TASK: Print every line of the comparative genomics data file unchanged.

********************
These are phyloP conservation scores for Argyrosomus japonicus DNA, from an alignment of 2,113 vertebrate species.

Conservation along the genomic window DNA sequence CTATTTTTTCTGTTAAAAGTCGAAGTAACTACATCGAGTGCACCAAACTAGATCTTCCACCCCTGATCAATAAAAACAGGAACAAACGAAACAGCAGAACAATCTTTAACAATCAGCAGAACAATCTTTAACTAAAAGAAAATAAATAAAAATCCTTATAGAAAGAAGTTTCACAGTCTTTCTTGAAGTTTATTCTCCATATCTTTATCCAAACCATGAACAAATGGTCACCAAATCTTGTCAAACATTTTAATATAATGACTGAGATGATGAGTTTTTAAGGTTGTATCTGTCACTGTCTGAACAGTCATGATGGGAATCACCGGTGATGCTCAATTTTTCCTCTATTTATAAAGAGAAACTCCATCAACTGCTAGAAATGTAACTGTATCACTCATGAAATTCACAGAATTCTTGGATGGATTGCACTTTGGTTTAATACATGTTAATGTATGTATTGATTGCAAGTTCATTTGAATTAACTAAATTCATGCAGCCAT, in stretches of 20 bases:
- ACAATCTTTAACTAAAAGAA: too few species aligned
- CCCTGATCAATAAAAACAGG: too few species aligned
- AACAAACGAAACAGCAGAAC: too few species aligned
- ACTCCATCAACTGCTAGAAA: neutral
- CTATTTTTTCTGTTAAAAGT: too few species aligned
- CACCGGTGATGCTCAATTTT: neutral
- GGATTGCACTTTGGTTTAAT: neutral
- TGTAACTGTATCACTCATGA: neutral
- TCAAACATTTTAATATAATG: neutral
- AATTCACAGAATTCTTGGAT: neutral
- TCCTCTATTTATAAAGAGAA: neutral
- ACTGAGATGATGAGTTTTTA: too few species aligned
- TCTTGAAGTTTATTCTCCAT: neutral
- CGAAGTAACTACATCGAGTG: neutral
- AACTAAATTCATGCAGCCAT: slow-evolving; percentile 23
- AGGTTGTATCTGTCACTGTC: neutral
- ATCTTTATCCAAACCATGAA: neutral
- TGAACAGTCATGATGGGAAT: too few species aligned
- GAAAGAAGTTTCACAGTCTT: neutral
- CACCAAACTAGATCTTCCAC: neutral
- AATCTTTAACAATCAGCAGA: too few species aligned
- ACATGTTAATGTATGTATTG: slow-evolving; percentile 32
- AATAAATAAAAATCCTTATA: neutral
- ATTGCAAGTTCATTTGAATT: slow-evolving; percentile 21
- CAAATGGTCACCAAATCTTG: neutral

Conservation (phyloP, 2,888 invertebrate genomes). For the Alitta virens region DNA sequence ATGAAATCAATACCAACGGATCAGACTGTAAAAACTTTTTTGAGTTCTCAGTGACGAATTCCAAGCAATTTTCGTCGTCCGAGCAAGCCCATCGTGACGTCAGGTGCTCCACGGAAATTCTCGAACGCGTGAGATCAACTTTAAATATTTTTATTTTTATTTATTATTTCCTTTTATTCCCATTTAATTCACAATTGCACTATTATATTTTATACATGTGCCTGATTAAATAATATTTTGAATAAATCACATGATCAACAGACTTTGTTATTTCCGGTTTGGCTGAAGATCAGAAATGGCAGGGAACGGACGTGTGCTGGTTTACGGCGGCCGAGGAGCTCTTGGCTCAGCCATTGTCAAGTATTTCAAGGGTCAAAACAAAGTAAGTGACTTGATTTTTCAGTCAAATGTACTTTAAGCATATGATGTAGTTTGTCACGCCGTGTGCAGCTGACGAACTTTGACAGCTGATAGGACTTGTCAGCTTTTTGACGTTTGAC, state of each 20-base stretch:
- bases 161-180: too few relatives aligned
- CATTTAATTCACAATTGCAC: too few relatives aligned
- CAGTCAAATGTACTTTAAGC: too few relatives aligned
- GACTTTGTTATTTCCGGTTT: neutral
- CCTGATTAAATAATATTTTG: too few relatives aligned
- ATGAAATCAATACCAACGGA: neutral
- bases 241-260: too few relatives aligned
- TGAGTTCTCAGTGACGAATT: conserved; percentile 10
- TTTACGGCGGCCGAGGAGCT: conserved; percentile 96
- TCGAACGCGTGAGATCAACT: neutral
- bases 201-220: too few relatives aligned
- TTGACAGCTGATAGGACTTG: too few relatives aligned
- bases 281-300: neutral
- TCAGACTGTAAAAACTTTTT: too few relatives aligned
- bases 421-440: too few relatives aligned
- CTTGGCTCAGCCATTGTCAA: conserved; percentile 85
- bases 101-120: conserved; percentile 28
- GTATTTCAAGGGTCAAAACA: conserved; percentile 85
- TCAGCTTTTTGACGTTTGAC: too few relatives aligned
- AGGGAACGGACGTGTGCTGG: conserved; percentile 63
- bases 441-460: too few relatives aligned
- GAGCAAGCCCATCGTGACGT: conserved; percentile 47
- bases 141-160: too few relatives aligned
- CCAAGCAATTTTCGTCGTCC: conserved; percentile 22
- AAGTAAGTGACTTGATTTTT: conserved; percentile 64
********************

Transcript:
These are phyloP conservation scores for Argyrosomus japonicus DNA, from an alignment of 2,113 vertebrate species.

Conservation along the genomic window DNA sequence CTATTTTTTCTGTTAAAAGTCGAAGTAACTACATCGAGTGCACCAAACTAGATCTTCCACCCCTGATCAATAAAAACAGGAACAAACGAAACAGCAGAACAATCTTTAACAATCAGCAGAACAATCTTTAACTAAAAGAAAATAAATAAAAATCCTTATAGAAAGAAGTTTCACAGTCTTTCTTGAAGTTTATTCTCCATATCTTTATCCAAACCATGAACAAATGGTCACCAAATCTTGTCAAACATTTTAATATAATGACTGAGATGATGAGTTTTTAAGGTTGTATCTGTCACTGTCTGAACAGTCATGATGGGAATCACCGGTGATGCTCAATTTTTCCTCTATTTATAAAGAGAAACTCCATCAACTGCTAGAAATGTAACTGTATCACTCATGAAATTCACAGAATTCTTGGATGGATTGCACTTTGGTTTAATACATGTTAATGTATGTATTGATTGCAAGTTCATTTGAATTAACTAAATTCATGCAGCCAT, in stretches of 20 bases:
- ACAATCTTTAACTAAAAGAA: too few species aligned
- CCCTGATCAATAAAAACAGG: too few species aligned
- AACAAACGAAACAGCAGAAC: too few species aligned
- ACTCCATCAACTGCTAGAAA: neutral
- CTATTTTTTCTGTTAAAAGT: too few species aligned
- CACCGGTGATGCTCAATTTT: neutral
- GGATTGCACTTTGGTTTAAT: neutral
- TGTAACTGTATCACTCATGA: neutral
- TCAAACATTTTAATATAATG: neutral
- AATTCACAGAATTCTTGGAT: neutral
- TCCTCTATTTATAAAGAGAA: neutral
- ACTGAGATGATGAGTTTTTA: too few species aligned
- TCTTGAAGTTTATTCTCCAT: neutral
- CGAAGTAACTACATCGAGTG: neutral
- AACTAAATTCATGCAGCCAT: slow-evolving; percentile 23
- AGGTTGTATCTGTCACTGTC: neutral
- ATCTTTATCCAAACCATGAA: neutral
- TGAACAGTCATGATGGGAAT: too few species aligned
- GAAAGAAGTTTCACAGTCTT: neutral
- CACCAAACTAGATCTTCCAC: neutral
- AATCTTTAACAATCAGCAGA: too few species aligned
- ACATGTTAATGTATGTATTG: slow-evolving; percentile 32
- AATAAATAAAAATCCTTATA: neutral
- ATTGCAAGTTCATTTGAATT: slow-evolving; percentile 21
- CAAATGGTCACCAAATCTTG: neutral

Conservation (phyloP, 2,888 invertebrate genomes). For the Alitta virens region DNA sequence ATGAAATCAATACCAACGGATCAGACTGTAAAAACTTTTTTGAGTTCTCAGTGACGAATTCCAAGCAATTTTCGTCGTCCGAGCAAGCCCATCGTGACGTCAGGTGCTCCACGGAAATTCTCGAACGCGTGAGATCAACTTTAAATATTTTTATTTTTATTTATTATTTCCTTTTATTCCCATTTAATTCACAATTGCACTATTATATTTTATACATGTGCCTGATTAAATAATATTTTGAATAAATCACATGATCAACAGACTTTGTTATTTCCGGTTTGGCTGAAGATCAGAAATGGCAGGGAACGGACGTGTGCTGGTTTACGGCGGCCGAGGAGCTCTTGGCTCAGCCATTGTCAAGTATTTCAAGGGTCAAAACAAAGTAAGTGACTTGATTTTTCAGTCAAATGTACTTTAAGCATATGATGTAGTTTGTCACGCCGTGTGCAGCTGACGAACTTTGACAGCTGATAGGACTTGTCAGCTTTTTGACGTTTGAC, state of each 20-base stretch:
- bases 161-180: too few relatives aligned
- CATTTAATTCACAATTGCAC: too few relatives aligned
- CAGTCAAATGTACTTTAAGC: too few relatives aligned
- GACTTTGTTATTTCCGGTTT: neutral
- CCTGATTAAATAATATTTTG: too few relatives aligned
- ATGAAATCAATACCAACGGA: neutral
- bases 241-260: too few relatives aligned
- TGAGTTCTCAGTGACGAATT: conserved; percentile 10
- TTTACGGCGGCCGAGGAGCT: conserved; percentile 96
- TCGAACGCGTGAGATCAACT: neutral
- bases 201-220: too few relatives aligned
- TTGACAGCTGATAGGACTTG: too few relatives aligned
- bases 281-300: neutral
- TCAGACTGTAAAAACTTTTT: too few relatives aligned
- bases 421-440: too few relatives aligned
- CTTGGCTCAGCCATTGTCAA: conserved; percentile 85
- bases 101-120: conserved; percentile 28
- GTATTTCAAGGGTCAAAACA: conserved; percentile 85
- TCAGCTTTTTGACGTTTGAC: too few relatives aligned
- AGGGAACGGACGTGTGCTGG: conserved; percentile 63
- bases 441-460: too few relatives aligned
- GAGCAAGCCCATCGTGACGT: conserved; percentile 47
- bases 141-160: too few relatives aligned
- CCAAGCAATTTTCGTCGTCC: conserved; percentile 22
- AAGTAAGTGACTTGATTTTT: conserved; percentile 64